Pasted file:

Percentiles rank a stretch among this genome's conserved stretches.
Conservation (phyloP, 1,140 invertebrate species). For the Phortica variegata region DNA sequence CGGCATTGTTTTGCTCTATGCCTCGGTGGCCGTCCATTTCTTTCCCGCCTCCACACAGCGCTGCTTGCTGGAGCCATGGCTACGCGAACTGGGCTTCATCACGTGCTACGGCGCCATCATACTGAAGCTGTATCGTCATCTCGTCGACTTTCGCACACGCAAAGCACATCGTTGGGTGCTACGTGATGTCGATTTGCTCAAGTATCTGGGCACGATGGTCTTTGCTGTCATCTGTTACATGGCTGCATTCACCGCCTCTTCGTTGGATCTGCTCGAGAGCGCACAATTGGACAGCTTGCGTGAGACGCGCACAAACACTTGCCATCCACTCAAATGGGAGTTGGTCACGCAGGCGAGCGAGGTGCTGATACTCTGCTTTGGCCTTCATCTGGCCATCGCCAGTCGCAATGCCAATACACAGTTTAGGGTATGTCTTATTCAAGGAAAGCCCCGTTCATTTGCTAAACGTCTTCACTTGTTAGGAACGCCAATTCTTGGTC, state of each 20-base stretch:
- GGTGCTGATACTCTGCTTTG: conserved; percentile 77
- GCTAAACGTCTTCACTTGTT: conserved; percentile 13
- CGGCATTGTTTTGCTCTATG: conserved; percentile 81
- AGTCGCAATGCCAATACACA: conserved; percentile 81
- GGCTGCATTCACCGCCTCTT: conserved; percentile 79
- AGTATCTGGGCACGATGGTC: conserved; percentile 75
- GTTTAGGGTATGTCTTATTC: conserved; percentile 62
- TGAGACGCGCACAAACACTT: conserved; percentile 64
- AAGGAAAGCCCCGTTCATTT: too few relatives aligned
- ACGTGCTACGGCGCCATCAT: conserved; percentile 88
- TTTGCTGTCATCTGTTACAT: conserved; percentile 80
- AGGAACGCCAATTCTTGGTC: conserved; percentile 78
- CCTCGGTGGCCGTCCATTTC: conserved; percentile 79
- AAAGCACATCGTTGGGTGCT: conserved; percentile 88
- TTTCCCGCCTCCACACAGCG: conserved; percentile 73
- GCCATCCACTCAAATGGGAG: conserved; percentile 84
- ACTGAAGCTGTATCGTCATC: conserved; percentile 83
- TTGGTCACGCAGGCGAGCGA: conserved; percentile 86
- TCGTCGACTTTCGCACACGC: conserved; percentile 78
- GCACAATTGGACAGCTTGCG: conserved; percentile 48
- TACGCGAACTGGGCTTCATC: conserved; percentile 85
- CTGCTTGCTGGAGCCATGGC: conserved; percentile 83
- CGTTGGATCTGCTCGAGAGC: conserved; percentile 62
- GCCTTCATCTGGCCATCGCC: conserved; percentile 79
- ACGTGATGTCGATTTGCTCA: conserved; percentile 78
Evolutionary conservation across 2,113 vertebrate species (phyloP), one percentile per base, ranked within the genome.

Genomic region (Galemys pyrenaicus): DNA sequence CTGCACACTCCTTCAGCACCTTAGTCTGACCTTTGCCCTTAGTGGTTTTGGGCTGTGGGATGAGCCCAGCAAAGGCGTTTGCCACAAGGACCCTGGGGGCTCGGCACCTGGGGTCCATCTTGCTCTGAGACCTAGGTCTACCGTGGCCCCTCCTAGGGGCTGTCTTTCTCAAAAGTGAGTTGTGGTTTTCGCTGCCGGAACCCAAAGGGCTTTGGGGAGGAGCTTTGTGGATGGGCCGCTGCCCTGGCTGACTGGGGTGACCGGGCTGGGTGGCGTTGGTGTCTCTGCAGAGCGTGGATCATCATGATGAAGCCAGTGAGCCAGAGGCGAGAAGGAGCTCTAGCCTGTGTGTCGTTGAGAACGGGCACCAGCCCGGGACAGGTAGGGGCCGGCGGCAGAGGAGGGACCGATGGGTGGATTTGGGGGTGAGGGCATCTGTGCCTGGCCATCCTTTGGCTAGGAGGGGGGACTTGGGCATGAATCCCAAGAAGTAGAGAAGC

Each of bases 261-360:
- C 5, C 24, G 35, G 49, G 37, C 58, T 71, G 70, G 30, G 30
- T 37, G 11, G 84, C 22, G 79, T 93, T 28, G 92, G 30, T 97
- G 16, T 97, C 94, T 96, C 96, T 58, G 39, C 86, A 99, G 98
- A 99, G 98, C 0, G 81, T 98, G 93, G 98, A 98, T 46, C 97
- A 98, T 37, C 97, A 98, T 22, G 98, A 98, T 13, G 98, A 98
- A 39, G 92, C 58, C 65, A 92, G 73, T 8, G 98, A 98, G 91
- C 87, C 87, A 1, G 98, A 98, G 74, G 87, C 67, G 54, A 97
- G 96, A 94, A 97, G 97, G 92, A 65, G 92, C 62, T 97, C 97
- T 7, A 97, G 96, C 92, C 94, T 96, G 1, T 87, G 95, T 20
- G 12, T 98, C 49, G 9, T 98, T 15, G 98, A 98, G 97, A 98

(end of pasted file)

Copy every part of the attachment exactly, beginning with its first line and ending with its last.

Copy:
Percentiles rank a stretch among this genome's conserved stretches.
Conservation (phyloP, 1,140 invertebrate species). For the Phortica variegata region DNA sequence CGGCATTGTTTTGCTCTATGCCTCGGTGGCCGTCCATTTCTTTCCCGCCTCCACACAGCGCTGCTTGCTGGAGCCATGGCTACGCGAACTGGGCTTCATCACGTGCTACGGCGCCATCATACTGAAGCTGTATCGTCATCTCGTCGACTTTCGCACACGCAAAGCACATCGTTGGGTGCTACGTGATGTCGATTTGCTCAAGTATCTGGGCACGATGGTCTTTGCTGTCATCTGTTACATGGCTGCATTCACCGCCTCTTCGTTGGATCTGCTCGAGAGCGCACAATTGGACAGCTTGCGTGAGACGCGCACAAACACTTGCCATCCACTCAAATGGGAGTTGGTCACGCAGGCGAGCGAGGTGCTGATACTCTGCTTTGGCCTTCATCTGGCCATCGCCAGTCGCAATGCCAATACACAGTTTAGGGTATGTCTTATTCAAGGAAAGCCCCGTTCATTTGCTAAACGTCTTCACTTGTTAGGAACGCCAATTCTTGGTC, state of each 20-base stretch:
- GGTGCTGATACTCTGCTTTG: conserved; percentile 77
- GCTAAACGTCTTCACTTGTT: conserved; percentile 13
- CGGCATTGTTTTGCTCTATG: conserved; percentile 81
- AGTCGCAATGCCAATACACA: conserved; percentile 81
- GGCTGCATTCACCGCCTCTT: conserved; percentile 79
- AGTATCTGGGCACGATGGTC: conserved; percentile 75
- GTTTAGGGTATGTCTTATTC: conserved; percentile 62
- TGAGACGCGCACAAACACTT: conserved; percentile 64
- AAGGAAAGCCCCGTTCATTT: too few relatives aligned
- ACGTGCTACGGCGCCATCAT: conserved; percentile 88
- TTTGCTGTCATCTGTTACAT: conserved; percentile 80
- AGGAACGCCAATTCTTGGTC: conserved; percentile 78
- CCTCGGTGGCCGTCCATTTC: conserved; percentile 79
- AAAGCACATCGTTGGGTGCT: conserved; percentile 88
- TTTCCCGCCTCCACACAGCG: conserved; percentile 73
- GCCATCCACTCAAATGGGAG: conserved; percentile 84
- ACTGAAGCTGTATCGTCATC: conserved; percentile 83
- TTGGTCACGCAGGCGAGCGA: conserved; percentile 86
- TCGTCGACTTTCGCACACGC: conserved; percentile 78
- GCACAATTGGACAGCTTGCG: conserved; percentile 48
- TACGCGAACTGGGCTTCATC: conserved; percentile 85
- CTGCTTGCTGGAGCCATGGC: conserved; percentile 83
- CGTTGGATCTGCTCGAGAGC: conserved; percentile 62
- GCCTTCATCTGGCCATCGCC: conserved; percentile 79
- ACGTGATGTCGATTTGCTCA: conserved; percentile 78
Evolutionary conservation across 2,113 vertebrate species (phyloP), one percentile per base, ranked within the genome.

Genomic region (Galemys pyrenaicus): DNA sequence CTGCACACTCCTTCAGCACCTTAGTCTGACCTTTGCCCTTAGTGGTTTTGGGCTGTGGGATGAGCCCAGCAAAGGCGTTTGCCACAAGGACCCTGGGGGCTCGGCACCTGGGGTCCATCTTGCTCTGAGACCTAGGTCTACCGTGGCCCCTCCTAGGGGCTGTCTTTCTCAAAAGTGAGTTGTGGTTTTCGCTGCCGGAACCCAAAGGGCTTTGGGGAGGAGCTTTGTGGATGGGCCGCTGCCCTGGCTGACTGGGGTGACCGGGCTGGGTGGCGTTGGTGTCTCTGCAGAGCGTGGATCATCATGATGAAGCCAGTGAGCCAGAGGCGAGAAGGAGCTCTAGCCTGTGTGTCGTTGAGAACGGGCACCAGCCCGGGACAGGTAGGGGCCGGCGGCAGAGGAGGGACCGATGGGTGGATTTGGGGGTGAGGGCATCTGTGCCTGGCCATCCTTTGGCTAGGAGGGGGGACTTGGGCATGAATCCCAAGAAGTAGAGAAGC

Each of bases 261-360:
- C 5, C 24, G 35, G 49, G 37, C 58, T 71, G 70, G 30, G 30
- T 37, G 11, G 84, C 22, G 79, T 93, T 28, G 92, G 30, T 97
- G 16, T 97, C 94, T 96, C 96, T 58, G 39, C 86, A 99, G 98
- A 99, G 98, C 0, G 81, T 98, G 93, G 98, A 98, T 46, C 97
- A 98, T 37, C 97, A 98, T 22, G 98, A 98, T 13, G 98, A 98
- A 39, G 92, C 58, C 65, A 92, G 73, T 8, G 98, A 98, G 91
- C 87, C 87, A 1, G 98, A 98, G 74, G 87, C 67, G 54, A 97
- G 96, A 94, A 97, G 97, G 92, A 65, G 92, C 62, T 97, C 97
- T 7, A 97, G 96, C 92, C 94, T 96, G 1, T 87, G 95, T 20
- G 12, T 98, C 49, G 9, T 98, T 15, G 98, A 98, G 97, A 98